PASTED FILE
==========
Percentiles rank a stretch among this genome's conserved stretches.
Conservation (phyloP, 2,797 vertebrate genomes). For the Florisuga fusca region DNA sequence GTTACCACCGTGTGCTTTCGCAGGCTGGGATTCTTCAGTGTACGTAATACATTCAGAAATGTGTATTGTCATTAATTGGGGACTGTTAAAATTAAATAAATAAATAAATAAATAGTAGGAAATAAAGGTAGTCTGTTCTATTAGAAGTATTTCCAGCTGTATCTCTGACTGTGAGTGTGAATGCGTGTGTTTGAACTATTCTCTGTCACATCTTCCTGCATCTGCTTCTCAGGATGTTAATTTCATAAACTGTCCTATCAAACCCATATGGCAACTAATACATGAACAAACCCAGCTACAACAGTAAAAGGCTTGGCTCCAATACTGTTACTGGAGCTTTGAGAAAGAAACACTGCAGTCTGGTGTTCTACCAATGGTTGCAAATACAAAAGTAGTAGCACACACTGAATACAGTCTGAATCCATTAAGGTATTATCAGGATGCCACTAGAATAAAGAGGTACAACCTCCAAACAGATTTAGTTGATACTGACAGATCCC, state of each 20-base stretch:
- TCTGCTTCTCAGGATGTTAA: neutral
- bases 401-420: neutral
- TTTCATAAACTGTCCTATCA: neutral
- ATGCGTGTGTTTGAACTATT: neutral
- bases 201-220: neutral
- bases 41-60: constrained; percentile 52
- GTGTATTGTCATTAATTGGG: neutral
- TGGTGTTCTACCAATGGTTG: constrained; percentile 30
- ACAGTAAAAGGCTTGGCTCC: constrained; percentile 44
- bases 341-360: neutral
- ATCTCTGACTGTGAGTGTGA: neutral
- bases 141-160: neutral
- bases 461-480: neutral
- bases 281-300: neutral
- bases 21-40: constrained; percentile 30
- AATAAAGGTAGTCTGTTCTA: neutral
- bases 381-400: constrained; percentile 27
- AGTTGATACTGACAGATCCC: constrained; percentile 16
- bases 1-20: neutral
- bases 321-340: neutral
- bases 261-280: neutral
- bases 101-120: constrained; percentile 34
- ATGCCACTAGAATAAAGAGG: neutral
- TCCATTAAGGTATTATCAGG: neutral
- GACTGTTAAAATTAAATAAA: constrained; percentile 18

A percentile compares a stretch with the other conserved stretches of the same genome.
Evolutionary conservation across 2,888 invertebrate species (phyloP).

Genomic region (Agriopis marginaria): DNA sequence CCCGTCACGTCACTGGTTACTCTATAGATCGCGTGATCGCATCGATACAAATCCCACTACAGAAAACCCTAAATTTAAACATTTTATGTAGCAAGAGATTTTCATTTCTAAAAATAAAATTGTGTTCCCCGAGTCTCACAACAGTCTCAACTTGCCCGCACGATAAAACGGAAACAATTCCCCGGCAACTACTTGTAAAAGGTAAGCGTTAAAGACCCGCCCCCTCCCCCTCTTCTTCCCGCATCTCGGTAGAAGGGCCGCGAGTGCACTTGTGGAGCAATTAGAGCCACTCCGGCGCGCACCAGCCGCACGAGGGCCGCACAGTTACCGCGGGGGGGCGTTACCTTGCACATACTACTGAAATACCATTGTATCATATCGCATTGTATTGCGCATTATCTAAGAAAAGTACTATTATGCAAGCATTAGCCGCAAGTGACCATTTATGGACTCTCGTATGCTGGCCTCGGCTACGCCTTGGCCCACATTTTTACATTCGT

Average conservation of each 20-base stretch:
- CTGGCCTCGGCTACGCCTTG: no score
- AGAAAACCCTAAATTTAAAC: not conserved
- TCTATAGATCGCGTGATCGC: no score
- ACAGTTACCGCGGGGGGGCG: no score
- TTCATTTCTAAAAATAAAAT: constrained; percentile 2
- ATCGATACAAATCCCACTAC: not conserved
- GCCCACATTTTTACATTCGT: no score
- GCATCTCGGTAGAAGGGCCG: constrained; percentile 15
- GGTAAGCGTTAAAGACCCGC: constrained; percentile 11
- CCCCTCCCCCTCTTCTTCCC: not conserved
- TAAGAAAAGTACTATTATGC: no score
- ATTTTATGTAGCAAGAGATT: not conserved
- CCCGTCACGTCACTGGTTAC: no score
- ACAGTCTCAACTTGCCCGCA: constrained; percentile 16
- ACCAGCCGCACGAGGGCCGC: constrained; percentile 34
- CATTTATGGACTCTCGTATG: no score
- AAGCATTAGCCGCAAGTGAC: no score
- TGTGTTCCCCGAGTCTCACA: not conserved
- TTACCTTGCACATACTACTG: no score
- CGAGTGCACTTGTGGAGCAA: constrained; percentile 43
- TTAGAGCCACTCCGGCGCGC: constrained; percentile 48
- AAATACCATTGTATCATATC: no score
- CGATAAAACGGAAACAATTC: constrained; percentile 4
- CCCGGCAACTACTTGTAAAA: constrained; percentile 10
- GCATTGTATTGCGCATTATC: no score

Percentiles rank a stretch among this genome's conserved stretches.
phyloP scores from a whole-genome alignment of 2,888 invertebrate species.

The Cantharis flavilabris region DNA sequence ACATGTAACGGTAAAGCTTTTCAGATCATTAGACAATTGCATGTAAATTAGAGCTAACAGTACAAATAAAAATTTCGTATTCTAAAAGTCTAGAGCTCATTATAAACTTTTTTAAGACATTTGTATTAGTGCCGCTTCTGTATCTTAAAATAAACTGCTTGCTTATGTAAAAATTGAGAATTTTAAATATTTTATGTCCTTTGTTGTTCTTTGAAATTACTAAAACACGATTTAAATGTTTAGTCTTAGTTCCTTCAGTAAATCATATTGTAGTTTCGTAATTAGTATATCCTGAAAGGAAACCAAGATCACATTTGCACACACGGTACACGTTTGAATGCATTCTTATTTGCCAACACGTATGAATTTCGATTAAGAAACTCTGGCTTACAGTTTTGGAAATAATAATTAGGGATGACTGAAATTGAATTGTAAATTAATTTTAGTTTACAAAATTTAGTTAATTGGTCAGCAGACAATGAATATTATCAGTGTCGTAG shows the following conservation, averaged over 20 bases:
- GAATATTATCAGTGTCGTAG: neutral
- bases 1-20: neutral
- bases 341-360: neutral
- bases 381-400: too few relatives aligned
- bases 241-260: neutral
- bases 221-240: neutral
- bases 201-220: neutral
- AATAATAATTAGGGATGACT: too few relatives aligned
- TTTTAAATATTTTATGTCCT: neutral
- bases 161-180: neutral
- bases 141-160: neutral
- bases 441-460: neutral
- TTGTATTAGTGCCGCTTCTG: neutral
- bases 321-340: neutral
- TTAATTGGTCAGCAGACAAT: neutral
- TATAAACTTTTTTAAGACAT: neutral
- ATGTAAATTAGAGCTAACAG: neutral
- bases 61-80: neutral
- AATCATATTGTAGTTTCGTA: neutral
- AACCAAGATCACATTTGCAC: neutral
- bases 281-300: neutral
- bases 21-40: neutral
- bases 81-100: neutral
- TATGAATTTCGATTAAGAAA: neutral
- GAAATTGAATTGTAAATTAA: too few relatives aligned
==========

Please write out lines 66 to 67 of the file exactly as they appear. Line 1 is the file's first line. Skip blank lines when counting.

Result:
- bases 201-220: neutral
- AATAATAATTAGGGATGACT: too few relatives aligned